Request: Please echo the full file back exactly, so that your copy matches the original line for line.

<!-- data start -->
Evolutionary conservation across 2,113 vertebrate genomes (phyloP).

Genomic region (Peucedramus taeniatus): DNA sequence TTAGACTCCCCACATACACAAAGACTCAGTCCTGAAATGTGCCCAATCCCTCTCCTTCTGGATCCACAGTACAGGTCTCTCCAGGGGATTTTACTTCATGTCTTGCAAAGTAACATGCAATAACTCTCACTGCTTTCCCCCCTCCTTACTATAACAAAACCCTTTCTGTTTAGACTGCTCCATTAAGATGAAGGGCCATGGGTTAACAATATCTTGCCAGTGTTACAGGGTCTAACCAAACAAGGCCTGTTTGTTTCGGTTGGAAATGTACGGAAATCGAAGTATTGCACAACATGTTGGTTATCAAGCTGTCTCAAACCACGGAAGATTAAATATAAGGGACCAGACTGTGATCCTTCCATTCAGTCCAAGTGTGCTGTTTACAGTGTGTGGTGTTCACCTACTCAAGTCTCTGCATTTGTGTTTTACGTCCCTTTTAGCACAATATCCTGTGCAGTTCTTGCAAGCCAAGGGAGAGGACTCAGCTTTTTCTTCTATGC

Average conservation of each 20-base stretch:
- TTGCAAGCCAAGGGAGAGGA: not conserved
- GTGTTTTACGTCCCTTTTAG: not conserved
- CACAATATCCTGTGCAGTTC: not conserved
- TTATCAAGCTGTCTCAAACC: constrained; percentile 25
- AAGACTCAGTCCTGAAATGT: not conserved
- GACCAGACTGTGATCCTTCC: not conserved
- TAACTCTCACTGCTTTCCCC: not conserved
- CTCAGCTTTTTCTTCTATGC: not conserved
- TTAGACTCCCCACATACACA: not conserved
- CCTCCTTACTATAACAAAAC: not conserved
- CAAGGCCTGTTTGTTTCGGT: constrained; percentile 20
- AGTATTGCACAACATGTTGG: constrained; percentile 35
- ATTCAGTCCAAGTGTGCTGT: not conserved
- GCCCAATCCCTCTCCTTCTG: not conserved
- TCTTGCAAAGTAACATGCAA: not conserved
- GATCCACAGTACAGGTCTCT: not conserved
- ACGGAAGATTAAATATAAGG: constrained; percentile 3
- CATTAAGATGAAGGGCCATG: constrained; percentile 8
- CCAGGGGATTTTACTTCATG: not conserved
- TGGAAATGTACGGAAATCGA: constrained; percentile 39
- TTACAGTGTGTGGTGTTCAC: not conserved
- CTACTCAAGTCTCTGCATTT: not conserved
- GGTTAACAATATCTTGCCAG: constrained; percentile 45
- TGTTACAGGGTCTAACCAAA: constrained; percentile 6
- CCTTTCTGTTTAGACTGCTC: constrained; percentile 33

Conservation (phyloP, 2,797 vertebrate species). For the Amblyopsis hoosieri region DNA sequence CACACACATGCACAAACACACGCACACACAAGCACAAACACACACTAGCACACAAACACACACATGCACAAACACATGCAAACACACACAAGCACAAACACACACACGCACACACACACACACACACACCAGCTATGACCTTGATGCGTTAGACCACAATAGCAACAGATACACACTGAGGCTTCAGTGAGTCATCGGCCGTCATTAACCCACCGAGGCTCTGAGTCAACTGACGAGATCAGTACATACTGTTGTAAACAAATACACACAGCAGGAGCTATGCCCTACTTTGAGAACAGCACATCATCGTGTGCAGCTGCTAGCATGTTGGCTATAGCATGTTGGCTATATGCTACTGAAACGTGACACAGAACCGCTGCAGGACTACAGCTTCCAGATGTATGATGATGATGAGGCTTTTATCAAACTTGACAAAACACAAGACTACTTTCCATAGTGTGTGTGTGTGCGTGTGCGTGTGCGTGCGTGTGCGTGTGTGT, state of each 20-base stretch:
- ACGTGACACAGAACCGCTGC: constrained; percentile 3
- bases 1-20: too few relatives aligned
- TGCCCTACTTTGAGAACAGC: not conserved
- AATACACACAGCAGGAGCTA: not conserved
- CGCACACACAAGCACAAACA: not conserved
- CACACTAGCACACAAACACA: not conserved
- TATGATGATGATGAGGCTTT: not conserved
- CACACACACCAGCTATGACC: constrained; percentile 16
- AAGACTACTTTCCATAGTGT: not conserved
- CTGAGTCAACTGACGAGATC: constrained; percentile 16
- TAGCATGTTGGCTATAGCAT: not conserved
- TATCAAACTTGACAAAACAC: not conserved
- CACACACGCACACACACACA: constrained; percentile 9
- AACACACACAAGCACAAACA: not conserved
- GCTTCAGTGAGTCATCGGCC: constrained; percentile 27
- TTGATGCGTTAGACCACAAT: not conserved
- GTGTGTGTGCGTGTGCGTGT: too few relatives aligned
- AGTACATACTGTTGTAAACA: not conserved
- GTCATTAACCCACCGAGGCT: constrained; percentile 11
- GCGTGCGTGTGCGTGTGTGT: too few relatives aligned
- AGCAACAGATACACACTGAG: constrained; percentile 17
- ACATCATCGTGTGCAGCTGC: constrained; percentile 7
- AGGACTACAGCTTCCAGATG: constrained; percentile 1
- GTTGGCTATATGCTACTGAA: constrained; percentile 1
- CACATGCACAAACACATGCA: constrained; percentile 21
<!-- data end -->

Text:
Evolutionary conservation across 2,113 vertebrate genomes (phyloP).

Genomic region (Peucedramus taeniatus): DNA sequence TTAGACTCCCCACATACACAAAGACTCAGTCCTGAAATGTGCCCAATCCCTCTCCTTCTGGATCCACAGTACAGGTCTCTCCAGGGGATTTTACTTCATGTCTTGCAAAGTAACATGCAATAACTCTCACTGCTTTCCCCCCTCCTTACTATAACAAAACCCTTTCTGTTTAGACTGCTCCATTAAGATGAAGGGCCATGGGTTAACAATATCTTGCCAGTGTTACAGGGTCTAACCAAACAAGGCCTGTTTGTTTCGGTTGGAAATGTACGGAAATCGAAGTATTGCACAACATGTTGGTTATCAAGCTGTCTCAAACCACGGAAGATTAAATATAAGGGACCAGACTGTGATCCTTCCATTCAGTCCAAGTGTGCTGTTTACAGTGTGTGGTGTTCACCTACTCAAGTCTCTGCATTTGTGTTTTACGTCCCTTTTAGCACAATATCCTGTGCAGTTCTTGCAAGCCAAGGGAGAGGACTCAGCTTTTTCTTCTATGC

Average conservation of each 20-base stretch:
- TTGCAAGCCAAGGGAGAGGA: not conserved
- GTGTTTTACGTCCCTTTTAG: not conserved
- CACAATATCCTGTGCAGTTC: not conserved
- TTATCAAGCTGTCTCAAACC: constrained; percentile 25
- AAGACTCAGTCCTGAAATGT: not conserved
- GACCAGACTGTGATCCTTCC: not conserved
- TAACTCTCACTGCTTTCCCC: not conserved
- CTCAGCTTTTTCTTCTATGC: not conserved
- TTAGACTCCCCACATACACA: not conserved
- CCTCCTTACTATAACAAAAC: not conserved
- CAAGGCCTGTTTGTTTCGGT: constrained; percentile 20
- AGTATTGCACAACATGTTGG: constrained; percentile 35
- ATTCAGTCCAAGTGTGCTGT: not conserved
- GCCCAATCCCTCTCCTTCTG: not conserved
- TCTTGCAAAGTAACATGCAA: not conserved
- GATCCACAGTACAGGTCTCT: not conserved
- ACGGAAGATTAAATATAAGG: constrained; percentile 3
- CATTAAGATGAAGGGCCATG: constrained; percentile 8
- CCAGGGGATTTTACTTCATG: not conserved
- TGGAAATGTACGGAAATCGA: constrained; percentile 39
- TTACAGTGTGTGGTGTTCAC: not conserved
- CTACTCAAGTCTCTGCATTT: not conserved
- GGTTAACAATATCTTGCCAG: constrained; percentile 45
- TGTTACAGGGTCTAACCAAA: constrained; percentile 6
- CCTTTCTGTTTAGACTGCTC: constrained; percentile 33

Conservation (phyloP, 2,797 vertebrate species). For the Amblyopsis hoosieri region DNA sequence CACACACATGCACAAACACACGCACACACAAGCACAAACACACACTAGCACACAAACACACACATGCACAAACACATGCAAACACACACAAGCACAAACACACACACGCACACACACACACACACACACCAGCTATGACCTTGATGCGTTAGACCACAATAGCAACAGATACACACTGAGGCTTCAGTGAGTCATCGGCCGTCATTAACCCACCGAGGCTCTGAGTCAACTGACGAGATCAGTACATACTGTTGTAAACAAATACACACAGCAGGAGCTATGCCCTACTTTGAGAACAGCACATCATCGTGTGCAGCTGCTAGCATGTTGGCTATAGCATGTTGGCTATATGCTACTGAAACGTGACACAGAACCGCTGCAGGACTACAGCTTCCAGATGTATGATGATGATGAGGCTTTTATCAAACTTGACAAAACACAAGACTACTTTCCATAGTGTGTGTGTGTGCGTGTGCGTGTGCGTGCGTGTGCGTGTGTGT, state of each 20-base stretch:
- ACGTGACACAGAACCGCTGC: constrained; percentile 3
- bases 1-20: too few relatives aligned
- TGCCCTACTTTGAGAACAGC: not conserved
- AATACACACAGCAGGAGCTA: not conserved
- CGCACACACAAGCACAAACA: not conserved
- CACACTAGCACACAAACACA: not conserved
- TATGATGATGATGAGGCTTT: not conserved
- CACACACACCAGCTATGACC: constrained; percentile 16
- AAGACTACTTTCCATAGTGT: not conserved
- CTGAGTCAACTGACGAGATC: constrained; percentile 16
- TAGCATGTTGGCTATAGCAT: not conserved
- TATCAAACTTGACAAAACAC: not conserved
- CACACACGCACACACACACA: constrained; percentile 9
- AACACACACAAGCACAAACA: not conserved
- GCTTCAGTGAGTCATCGGCC: constrained; percentile 27
- TTGATGCGTTAGACCACAAT: not conserved
- GTGTGTGTGCGTGTGCGTGT: too few relatives aligned
- AGTACATACTGTTGTAAACA: not conserved
- GTCATTAACCCACCGAGGCT: constrained; percentile 11
- GCGTGCGTGTGCGTGTGTGT: too few relatives aligned
- AGCAACAGATACACACTGAG: constrained; percentile 17
- ACATCATCGTGTGCAGCTGC: constrained; percentile 7
- AGGACTACAGCTTCCAGATG: constrained; percentile 1
- GTTGGCTATATGCTACTGAA: constrained; percentile 1
- CACATGCACAAACACATGCA: constrained; percentile 21